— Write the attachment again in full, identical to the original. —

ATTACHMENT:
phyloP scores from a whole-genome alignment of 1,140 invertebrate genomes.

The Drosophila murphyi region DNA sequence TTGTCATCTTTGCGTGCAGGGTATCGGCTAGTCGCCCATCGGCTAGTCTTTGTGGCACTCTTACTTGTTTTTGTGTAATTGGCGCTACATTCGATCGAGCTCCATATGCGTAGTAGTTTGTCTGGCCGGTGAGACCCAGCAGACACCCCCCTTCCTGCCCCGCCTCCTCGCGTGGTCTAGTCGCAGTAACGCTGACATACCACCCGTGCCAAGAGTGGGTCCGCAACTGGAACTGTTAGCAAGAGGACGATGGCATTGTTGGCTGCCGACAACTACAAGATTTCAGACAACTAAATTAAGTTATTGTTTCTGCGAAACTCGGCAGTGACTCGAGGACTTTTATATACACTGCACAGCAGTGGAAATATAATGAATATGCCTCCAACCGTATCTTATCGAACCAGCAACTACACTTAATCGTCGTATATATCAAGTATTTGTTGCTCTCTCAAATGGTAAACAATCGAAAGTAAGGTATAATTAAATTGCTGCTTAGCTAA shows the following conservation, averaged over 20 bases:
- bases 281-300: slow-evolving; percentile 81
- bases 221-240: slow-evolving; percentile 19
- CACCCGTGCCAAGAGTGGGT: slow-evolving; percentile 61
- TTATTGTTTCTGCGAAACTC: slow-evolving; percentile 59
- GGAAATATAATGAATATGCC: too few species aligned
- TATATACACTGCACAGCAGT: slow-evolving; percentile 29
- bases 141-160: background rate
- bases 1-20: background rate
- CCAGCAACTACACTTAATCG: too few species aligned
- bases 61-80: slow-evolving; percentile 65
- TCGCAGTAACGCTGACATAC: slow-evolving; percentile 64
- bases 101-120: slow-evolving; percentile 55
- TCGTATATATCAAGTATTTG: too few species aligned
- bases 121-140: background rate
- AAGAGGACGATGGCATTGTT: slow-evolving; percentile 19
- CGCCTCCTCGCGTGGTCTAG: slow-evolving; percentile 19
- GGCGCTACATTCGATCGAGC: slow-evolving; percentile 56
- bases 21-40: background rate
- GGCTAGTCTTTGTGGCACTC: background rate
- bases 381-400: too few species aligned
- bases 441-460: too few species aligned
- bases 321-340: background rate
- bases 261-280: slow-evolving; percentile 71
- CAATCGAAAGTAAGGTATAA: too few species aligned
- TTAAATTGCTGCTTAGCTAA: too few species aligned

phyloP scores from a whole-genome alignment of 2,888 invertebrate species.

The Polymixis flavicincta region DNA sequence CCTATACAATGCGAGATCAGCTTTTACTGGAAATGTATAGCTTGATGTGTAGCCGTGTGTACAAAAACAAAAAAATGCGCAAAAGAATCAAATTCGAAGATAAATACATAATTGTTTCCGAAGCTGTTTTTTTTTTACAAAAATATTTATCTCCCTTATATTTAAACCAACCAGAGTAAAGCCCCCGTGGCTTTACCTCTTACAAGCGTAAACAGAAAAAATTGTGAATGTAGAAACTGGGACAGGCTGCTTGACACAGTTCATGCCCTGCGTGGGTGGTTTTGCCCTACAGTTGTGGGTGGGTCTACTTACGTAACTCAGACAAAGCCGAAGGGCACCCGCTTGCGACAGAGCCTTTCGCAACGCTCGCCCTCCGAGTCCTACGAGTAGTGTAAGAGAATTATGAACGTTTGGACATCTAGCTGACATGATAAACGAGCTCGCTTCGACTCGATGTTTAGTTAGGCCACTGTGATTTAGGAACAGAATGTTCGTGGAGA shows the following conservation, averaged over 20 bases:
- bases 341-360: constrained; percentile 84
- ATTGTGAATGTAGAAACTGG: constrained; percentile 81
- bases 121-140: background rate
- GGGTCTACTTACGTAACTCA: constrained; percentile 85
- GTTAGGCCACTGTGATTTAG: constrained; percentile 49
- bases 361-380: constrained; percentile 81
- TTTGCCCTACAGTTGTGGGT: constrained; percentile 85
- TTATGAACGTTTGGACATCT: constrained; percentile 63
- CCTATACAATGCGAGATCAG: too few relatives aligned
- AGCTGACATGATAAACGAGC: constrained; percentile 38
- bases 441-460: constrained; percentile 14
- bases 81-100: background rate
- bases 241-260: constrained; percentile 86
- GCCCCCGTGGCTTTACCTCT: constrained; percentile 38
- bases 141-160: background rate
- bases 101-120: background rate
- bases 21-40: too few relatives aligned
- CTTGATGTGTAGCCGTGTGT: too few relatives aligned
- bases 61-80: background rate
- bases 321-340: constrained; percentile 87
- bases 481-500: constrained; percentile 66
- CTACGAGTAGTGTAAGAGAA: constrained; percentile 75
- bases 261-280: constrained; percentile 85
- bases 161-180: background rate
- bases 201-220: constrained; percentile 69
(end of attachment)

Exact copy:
phyloP scores from a whole-genome alignment of 1,140 invertebrate genomes.

The Drosophila murphyi region DNA sequence TTGTCATCTTTGCGTGCAGGGTATCGGCTAGTCGCCCATCGGCTAGTCTTTGTGGCACTCTTACTTGTTTTTGTGTAATTGGCGCTACATTCGATCGAGCTCCATATGCGTAGTAGTTTGTCTGGCCGGTGAGACCCAGCAGACACCCCCCTTCCTGCCCCGCCTCCTCGCGTGGTCTAGTCGCAGTAACGCTGACATACCACCCGTGCCAAGAGTGGGTCCGCAACTGGAACTGTTAGCAAGAGGACGATGGCATTGTTGGCTGCCGACAACTACAAGATTTCAGACAACTAAATTAAGTTATTGTTTCTGCGAAACTCGGCAGTGACTCGAGGACTTTTATATACACTGCACAGCAGTGGAAATATAATGAATATGCCTCCAACCGTATCTTATCGAACCAGCAACTACACTTAATCGTCGTATATATCAAGTATTTGTTGCTCTCTCAAATGGTAAACAATCGAAAGTAAGGTATAATTAAATTGCTGCTTAGCTAA shows the following conservation, averaged over 20 bases:
- bases 281-300: slow-evolving; percentile 81
- bases 221-240: slow-evolving; percentile 19
- CACCCGTGCCAAGAGTGGGT: slow-evolving; percentile 61
- TTATTGTTTCTGCGAAACTC: slow-evolving; percentile 59
- GGAAATATAATGAATATGCC: too few species aligned
- TATATACACTGCACAGCAGT: slow-evolving; percentile 29
- bases 141-160: background rate
- bases 1-20: background rate
- CCAGCAACTACACTTAATCG: too few species aligned
- bases 61-80: slow-evolving; percentile 65
- TCGCAGTAACGCTGACATAC: slow-evolving; percentile 64
- bases 101-120: slow-evolving; percentile 55
- TCGTATATATCAAGTATTTG: too few species aligned
- bases 121-140: background rate
- AAGAGGACGATGGCATTGTT: slow-evolving; percentile 19
- CGCCTCCTCGCGTGGTCTAG: slow-evolving; percentile 19
- GGCGCTACATTCGATCGAGC: slow-evolving; percentile 56
- bases 21-40: background rate
- GGCTAGTCTTTGTGGCACTC: background rate
- bases 381-400: too few species aligned
- bases 441-460: too few species aligned
- bases 321-340: background rate
- bases 261-280: slow-evolving; percentile 71
- CAATCGAAAGTAAGGTATAA: too few species aligned
- TTAAATTGCTGCTTAGCTAA: too few species aligned

phyloP scores from a whole-genome alignment of 2,888 invertebrate species.

The Polymixis flavicincta region DNA sequence CCTATACAATGCGAGATCAGCTTTTACTGGAAATGTATAGCTTGATGTGTAGCCGTGTGTACAAAAACAAAAAAATGCGCAAAAGAATCAAATTCGAAGATAAATACATAATTGTTTCCGAAGCTGTTTTTTTTTTACAAAAATATTTATCTCCCTTATATTTAAACCAACCAGAGTAAAGCCCCCGTGGCTTTACCTCTTACAAGCGTAAACAGAAAAAATTGTGAATGTAGAAACTGGGACAGGCTGCTTGACACAGTTCATGCCCTGCGTGGGTGGTTTTGCCCTACAGTTGTGGGTGGGTCTACTTACGTAACTCAGACAAAGCCGAAGGGCACCCGCTTGCGACAGAGCCTTTCGCAACGCTCGCCCTCCGAGTCCTACGAGTAGTGTAAGAGAATTATGAACGTTTGGACATCTAGCTGACATGATAAACGAGCTCGCTTCGACTCGATGTTTAGTTAGGCCACTGTGATTTAGGAACAGAATGTTCGTGGAGA shows the following conservation, averaged over 20 bases:
- bases 341-360: constrained; percentile 84
- ATTGTGAATGTAGAAACTGG: constrained; percentile 81
- bases 121-140: background rate
- GGGTCTACTTACGTAACTCA: constrained; percentile 85
- GTTAGGCCACTGTGATTTAG: constrained; percentile 49
- bases 361-380: constrained; percentile 81
- TTTGCCCTACAGTTGTGGGT: constrained; percentile 85
- TTATGAACGTTTGGACATCT: constrained; percentile 63
- CCTATACAATGCGAGATCAG: too few relatives aligned
- AGCTGACATGATAAACGAGC: constrained; percentile 38
- bases 441-460: constrained; percentile 14
- bases 81-100: background rate
- bases 241-260: constrained; percentile 86
- GCCCCCGTGGCTTTACCTCT: constrained; percentile 38
- bases 141-160: background rate
- bases 101-120: background rate
- bases 21-40: too few relatives aligned
- CTTGATGTGTAGCCGTGTGT: too few relatives aligned
- bases 61-80: background rate
- bases 321-340: constrained; percentile 87
- bases 481-500: constrained; percentile 66
- CTACGAGTAGTGTAAGAGAA: constrained; percentile 75
- bases 261-280: constrained; percentile 85
- bases 161-180: background rate
- bases 201-220: constrained; percentile 69